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    Lifitegrast promising for patients using artificial tears

    Small-molecule integrin antagonist significantly reduced signs, symptoms in patients with dry eye disease


    Phase II data had shown a strong link between use of artificial tears and improvement with lifitegrast. OPUS-1 included a planned subanalysis of artificial tears users, a subset that comprised about 44% of the total OPUS-1 population of 588 patients. There were 129 placebo patients who used artificial tears in the 30 days before starting lifitegrast and 128 active ingredient patients. Artificial tears patients in both arms were well matched demographically and clinically, Dr. Sheppard said.

    More: Getting to the root cause of ocular allergy

    Dry eye signs began to improve by day 14 of the 12-week study for the lifitegrast arm, he continued. At day 84, both the inferior corneal staining score and the lissamine staining score had improved significantly (p = 0.0142 and p = 0.0128 respectively. )

    Dry eye symptom scores also showed significant improvement. Eye dryness improvement reached statistical significance by day 42 (p = 0.0013) and ocular discomfort by day 14 (p = 0.0179). By day 84, eye dryness and ocular discomfort scores in the lifitegrast arm showed even greater improvement over baseline compared to placebo (p = 0.0012 and p = 0.0001 respectively).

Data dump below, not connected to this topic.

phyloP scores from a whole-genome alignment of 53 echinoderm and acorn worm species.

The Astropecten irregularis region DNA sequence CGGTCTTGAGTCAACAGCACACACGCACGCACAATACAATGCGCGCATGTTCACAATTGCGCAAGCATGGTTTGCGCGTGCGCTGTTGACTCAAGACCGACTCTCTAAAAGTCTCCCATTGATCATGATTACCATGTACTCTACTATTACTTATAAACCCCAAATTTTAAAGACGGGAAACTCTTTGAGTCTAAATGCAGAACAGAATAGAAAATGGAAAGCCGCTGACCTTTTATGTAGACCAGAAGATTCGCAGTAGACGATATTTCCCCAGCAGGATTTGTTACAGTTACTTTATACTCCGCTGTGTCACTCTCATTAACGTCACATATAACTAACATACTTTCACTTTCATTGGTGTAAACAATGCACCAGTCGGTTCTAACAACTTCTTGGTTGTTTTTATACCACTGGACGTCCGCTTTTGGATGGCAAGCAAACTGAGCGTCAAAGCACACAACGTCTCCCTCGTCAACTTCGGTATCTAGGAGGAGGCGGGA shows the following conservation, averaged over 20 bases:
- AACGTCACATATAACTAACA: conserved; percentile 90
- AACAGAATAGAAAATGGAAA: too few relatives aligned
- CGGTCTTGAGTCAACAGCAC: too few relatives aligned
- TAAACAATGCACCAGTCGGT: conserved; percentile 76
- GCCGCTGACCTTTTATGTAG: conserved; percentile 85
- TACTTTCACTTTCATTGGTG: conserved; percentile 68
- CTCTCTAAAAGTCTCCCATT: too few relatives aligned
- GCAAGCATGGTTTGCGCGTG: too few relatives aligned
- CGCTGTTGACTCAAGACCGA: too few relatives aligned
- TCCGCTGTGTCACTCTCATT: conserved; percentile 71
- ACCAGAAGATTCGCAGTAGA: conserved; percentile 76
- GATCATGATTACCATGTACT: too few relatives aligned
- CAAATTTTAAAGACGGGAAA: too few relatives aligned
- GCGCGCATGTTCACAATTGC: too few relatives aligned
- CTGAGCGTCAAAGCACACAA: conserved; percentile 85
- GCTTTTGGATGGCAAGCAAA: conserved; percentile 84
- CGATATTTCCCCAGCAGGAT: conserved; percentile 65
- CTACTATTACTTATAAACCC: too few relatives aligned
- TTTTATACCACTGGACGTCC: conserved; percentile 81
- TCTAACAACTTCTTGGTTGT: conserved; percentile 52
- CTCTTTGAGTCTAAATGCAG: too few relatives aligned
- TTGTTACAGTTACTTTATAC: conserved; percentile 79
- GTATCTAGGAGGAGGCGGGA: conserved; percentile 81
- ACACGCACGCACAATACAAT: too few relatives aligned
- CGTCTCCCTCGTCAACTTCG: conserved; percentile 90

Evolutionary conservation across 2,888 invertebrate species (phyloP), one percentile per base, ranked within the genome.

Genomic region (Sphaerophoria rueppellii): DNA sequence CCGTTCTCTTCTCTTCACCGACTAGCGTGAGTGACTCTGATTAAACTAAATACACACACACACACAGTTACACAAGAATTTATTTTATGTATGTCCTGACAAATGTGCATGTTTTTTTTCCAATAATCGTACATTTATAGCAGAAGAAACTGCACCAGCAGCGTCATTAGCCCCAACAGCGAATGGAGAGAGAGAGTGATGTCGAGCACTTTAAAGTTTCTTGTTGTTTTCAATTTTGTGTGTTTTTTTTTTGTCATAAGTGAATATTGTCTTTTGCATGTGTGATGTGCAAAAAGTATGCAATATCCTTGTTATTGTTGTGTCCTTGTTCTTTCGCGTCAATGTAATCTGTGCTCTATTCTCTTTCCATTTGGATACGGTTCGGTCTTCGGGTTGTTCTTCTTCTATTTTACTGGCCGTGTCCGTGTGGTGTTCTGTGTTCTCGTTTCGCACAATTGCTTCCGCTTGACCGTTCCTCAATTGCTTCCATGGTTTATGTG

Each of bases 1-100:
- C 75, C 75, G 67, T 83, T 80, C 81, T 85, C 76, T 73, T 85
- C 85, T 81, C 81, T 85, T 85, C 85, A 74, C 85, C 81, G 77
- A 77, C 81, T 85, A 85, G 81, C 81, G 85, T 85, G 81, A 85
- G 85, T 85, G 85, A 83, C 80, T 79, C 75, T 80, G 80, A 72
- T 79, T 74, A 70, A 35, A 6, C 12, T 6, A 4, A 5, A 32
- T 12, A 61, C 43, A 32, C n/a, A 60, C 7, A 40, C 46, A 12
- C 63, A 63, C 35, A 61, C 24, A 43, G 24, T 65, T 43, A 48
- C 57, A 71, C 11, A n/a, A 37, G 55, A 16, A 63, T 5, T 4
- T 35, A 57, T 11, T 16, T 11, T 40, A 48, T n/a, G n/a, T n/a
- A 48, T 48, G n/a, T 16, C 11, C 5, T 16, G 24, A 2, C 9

“The symptom issue with OPUS-1 may be that patients, as a group, weren’t sick enough in terms of their dry eye symptoms to show a statistically significant change: a floor effect,” Dr. Sheppard said. “It has never been accomplished before that any symptoms have shown significant improvement in clinical trials, so the results of OPUS-1 were outrageously successful. It’s just that we didn’t call the right endpoints for the primary analysis.”

    Related: A tearscope made of paper?

    A confirmatory phase III trial, OPUS-2, has already been completed and the dataset locked, he continued. Enrollment criteria required more severe OSDI scores and eye dryness/ocular discomfort were selected as the primary symptom endpoints. Only artificial tear users will be included. Data analysis should be complete during the first quarter of 2014.

    “The results will create a tremendous amount of noise in the dry eye community,” Dr. Sheppard said. “I would expect the data to be expeditiously presented to the FDA. We should get an indication as to whether it is approvable by the end of 2014.”

    Update: Shire approved for one-of-a-kind dry eye drug


    John Sheppard, MD, MMSc

    E: [email protected]

    Dr. Sheppard was formerly a consultant for SARcode Bioscience. He is a clinical investigator for Shire Pharmaceuticals.

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